Security best practices in AWS IoT Core - AWS IoT Core

Security best practices in AWS IoT Core

This section contains information about security best practices for AWS IoT Core. For more information, see Ten security golden rules for IoT solutions.

Protecting MQTT connections in AWS IoT

AWS IoT Core is a managed cloud service that makes it possible for connected devices to interact with cloud applications and other devices easily and securely. AWS IoT Core supports HTTP, WebSocket, and MQTT, a lightweight communication protocol specifically designed to tolerate intermittent connections. If you are connecting to AWS IoT using MQTT, each of your connections must be associated with an identifier known as a client ID. MQTT client IDs uniquely identify MQTT connections. If a new connection is established using a client ID that is already claimed for another connection, the AWS IoT message broker drops the old connection to allow the new connection. Client IDs must be unique within each AWS account and each AWS Region. This means that you don't need to enforce global uniqueness of client IDs outside of your AWS account or across Regions within your AWS account.

The impact and severity of dropping MQTT connections on your device fleet depends on many factors. These include:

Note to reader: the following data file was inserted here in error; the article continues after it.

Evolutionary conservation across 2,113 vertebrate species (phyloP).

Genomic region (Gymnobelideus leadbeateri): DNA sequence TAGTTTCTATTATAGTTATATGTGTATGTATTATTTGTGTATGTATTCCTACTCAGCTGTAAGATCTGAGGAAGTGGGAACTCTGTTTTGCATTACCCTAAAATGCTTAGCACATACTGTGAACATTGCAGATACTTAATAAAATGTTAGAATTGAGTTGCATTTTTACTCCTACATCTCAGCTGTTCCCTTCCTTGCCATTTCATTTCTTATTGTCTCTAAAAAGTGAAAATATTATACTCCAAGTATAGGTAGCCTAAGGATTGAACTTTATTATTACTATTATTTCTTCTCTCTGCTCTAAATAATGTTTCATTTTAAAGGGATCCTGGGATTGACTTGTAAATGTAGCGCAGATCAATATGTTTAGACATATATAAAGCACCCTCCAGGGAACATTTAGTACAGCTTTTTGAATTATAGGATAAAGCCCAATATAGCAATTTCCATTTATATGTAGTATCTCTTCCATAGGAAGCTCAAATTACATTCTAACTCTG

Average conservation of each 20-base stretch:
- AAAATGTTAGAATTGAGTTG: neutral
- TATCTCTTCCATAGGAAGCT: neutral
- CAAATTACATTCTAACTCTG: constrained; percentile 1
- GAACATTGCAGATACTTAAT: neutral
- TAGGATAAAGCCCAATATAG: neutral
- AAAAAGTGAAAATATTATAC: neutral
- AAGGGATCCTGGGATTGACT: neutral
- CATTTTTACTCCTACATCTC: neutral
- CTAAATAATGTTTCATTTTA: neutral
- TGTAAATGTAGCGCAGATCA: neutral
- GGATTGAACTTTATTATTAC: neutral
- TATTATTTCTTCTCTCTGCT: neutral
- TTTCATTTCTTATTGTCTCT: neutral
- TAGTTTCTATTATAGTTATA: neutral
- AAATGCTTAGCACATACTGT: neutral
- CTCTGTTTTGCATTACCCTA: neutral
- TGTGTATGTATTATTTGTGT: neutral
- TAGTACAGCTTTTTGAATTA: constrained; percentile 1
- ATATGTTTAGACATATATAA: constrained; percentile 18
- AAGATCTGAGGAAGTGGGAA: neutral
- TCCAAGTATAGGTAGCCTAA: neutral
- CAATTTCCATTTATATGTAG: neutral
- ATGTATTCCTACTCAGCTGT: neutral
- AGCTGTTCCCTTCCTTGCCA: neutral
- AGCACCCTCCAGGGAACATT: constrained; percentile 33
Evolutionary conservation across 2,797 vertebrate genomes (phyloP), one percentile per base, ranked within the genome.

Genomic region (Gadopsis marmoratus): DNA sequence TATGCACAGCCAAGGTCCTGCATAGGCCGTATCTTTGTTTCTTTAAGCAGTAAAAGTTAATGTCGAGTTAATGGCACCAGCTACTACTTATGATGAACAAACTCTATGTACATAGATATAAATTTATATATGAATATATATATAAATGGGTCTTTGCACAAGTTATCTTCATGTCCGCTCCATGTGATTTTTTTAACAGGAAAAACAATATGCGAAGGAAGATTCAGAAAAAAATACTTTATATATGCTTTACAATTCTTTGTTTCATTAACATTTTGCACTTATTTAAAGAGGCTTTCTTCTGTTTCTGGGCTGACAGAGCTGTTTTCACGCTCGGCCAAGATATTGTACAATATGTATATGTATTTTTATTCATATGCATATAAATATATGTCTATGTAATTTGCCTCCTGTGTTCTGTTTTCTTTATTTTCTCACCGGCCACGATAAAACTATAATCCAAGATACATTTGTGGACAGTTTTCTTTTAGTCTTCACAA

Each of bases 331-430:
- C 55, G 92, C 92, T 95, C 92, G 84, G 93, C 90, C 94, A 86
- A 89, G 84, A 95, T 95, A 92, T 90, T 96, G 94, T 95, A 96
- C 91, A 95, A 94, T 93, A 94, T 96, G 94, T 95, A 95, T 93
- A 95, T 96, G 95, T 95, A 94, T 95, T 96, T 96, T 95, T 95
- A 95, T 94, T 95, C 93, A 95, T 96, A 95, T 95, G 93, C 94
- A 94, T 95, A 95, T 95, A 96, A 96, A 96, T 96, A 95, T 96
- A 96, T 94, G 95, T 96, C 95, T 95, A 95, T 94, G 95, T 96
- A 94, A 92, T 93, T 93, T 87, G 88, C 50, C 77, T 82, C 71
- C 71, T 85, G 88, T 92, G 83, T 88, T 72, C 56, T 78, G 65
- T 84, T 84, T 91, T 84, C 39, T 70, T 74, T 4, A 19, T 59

• Your use case (for example, the data your devices send to AWS IoT, how much data, and the frequency that the data is sent).

  • Your MQTT client configuration (for example, auto reconnect settings, associated back-off timings, and use of MQTT persistent sessions).

  • Device resource constraints.

  • The root cause of the disconnections, its aggressiveness, and persistence.

To avoid client ID conflicts and their potential negative impacts, make sure that each device or mobile application has an AWS IoT or IAM policy that restricts which client IDs can be used for MQTT connections to the AWS IoT message broker. For example, you can use an IAM policy to prevent a device from unintentionally closing another device's connection by using a client ID that is already in use. For more information, see Authorization.

All devices in your fleet must have credentials with privileges that authorize intended actions only, which include (but not limited to) AWS IoT MQTT actions such as publishing messages or subscribing to topics with specific scope and context. The specific permission policies can vary for your use cases. Identify the permission policies that best meet your business and security requirements.